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Today Is The Anniversary Of The U.S. Making Denmark A Deal They Couldn’t Refuse


CHARLOTTE AMALIE – When it comes to buying a slice of paradise, Sir Richard Branson might be the most prominent name you can think of today, having purchased Necker Island in the British Virgin Islands. But the Virgin Group founder was certainly not the first, because 99 years ago today (August 4), the United States bought a whole parcel of islands in the Caribbean archipelago from Denmark, but for very different reasons.

The Danes had settled the two big islands west of Puerto Rico, Saint Thomas and Saint John, by the 1710s, and bought the larger island to the south, Saint Croix, from France in 1733.

For the rest of the century, the islands flourished by growing tobacco, indigo, cotton, ginger, and, of course, sugar cane, with Saint Croix becoming the sixth most productive sugar island in the Caribbean. In Saint Thomas, Denmark gained a trading post in the Americas, which also, sadly, became a focal point for the slave trade.

But as the decades wore on, the economy declined. Slavery was eventually swept away, and sugar could be grown more cheaply elsewhere, including in Europe, where sugar beet was now produced. By the middle of the 19th century, the Danish Virgin Islands had started to weigh on the exchequer in Copenhagen.

Yet, despite inquiries made by the Americans, Denmark decided to hang on to their islands until 1867, when Denmark accepted an offer from Secretary of State William Seward for $7m. But due to domestic politics back in Washington, the deal fell through.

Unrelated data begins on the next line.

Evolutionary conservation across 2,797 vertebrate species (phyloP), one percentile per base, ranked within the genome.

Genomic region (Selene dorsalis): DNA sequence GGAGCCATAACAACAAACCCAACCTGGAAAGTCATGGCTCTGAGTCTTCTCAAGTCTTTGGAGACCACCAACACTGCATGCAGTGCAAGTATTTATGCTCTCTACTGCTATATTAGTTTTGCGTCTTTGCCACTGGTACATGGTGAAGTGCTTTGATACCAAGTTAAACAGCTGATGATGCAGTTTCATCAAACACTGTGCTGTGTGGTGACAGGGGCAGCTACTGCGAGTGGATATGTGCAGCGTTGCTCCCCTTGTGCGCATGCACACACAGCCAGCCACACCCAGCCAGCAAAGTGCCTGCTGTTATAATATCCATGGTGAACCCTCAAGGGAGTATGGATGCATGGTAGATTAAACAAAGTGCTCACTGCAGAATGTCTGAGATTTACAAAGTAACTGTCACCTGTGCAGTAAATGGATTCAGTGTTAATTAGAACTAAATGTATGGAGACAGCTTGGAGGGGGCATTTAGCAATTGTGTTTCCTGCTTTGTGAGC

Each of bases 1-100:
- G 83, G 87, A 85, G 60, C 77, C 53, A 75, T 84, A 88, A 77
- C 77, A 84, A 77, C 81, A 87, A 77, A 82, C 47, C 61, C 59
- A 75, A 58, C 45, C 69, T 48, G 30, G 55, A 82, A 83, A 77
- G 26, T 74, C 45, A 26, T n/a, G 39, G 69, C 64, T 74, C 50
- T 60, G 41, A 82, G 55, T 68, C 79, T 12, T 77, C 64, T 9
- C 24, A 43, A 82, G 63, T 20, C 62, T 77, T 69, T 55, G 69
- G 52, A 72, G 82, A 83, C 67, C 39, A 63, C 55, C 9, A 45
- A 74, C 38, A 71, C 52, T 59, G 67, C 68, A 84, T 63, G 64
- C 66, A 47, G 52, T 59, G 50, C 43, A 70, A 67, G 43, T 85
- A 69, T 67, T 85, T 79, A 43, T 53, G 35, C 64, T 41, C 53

The opening of the Panama Canal in 1914 gave the United States another reason to want to get their hands on the islands, believing they would be better able to protect the canal’s approaches. The eruption of the First World War that year made the matter all the more urgent. Washington feared that if Germany invaded Denmark, then the islands would become a base for German submarines in the Caribbean.

This gave the Americans all the leverage they needed. If Denmark wouldn’t sell the islands, they would simply take them. Preferring the first option, the Danes agreed to a price of $25 million, the equivalent of just over half a billion dollars in today’s money.

Secretary of State Robert Lansing and the Danish minister to the United States, Constantin Brun, signed the transfer on August 4, 1916 in New York. The following year, on March 31, the United States took formal possession of the islands.


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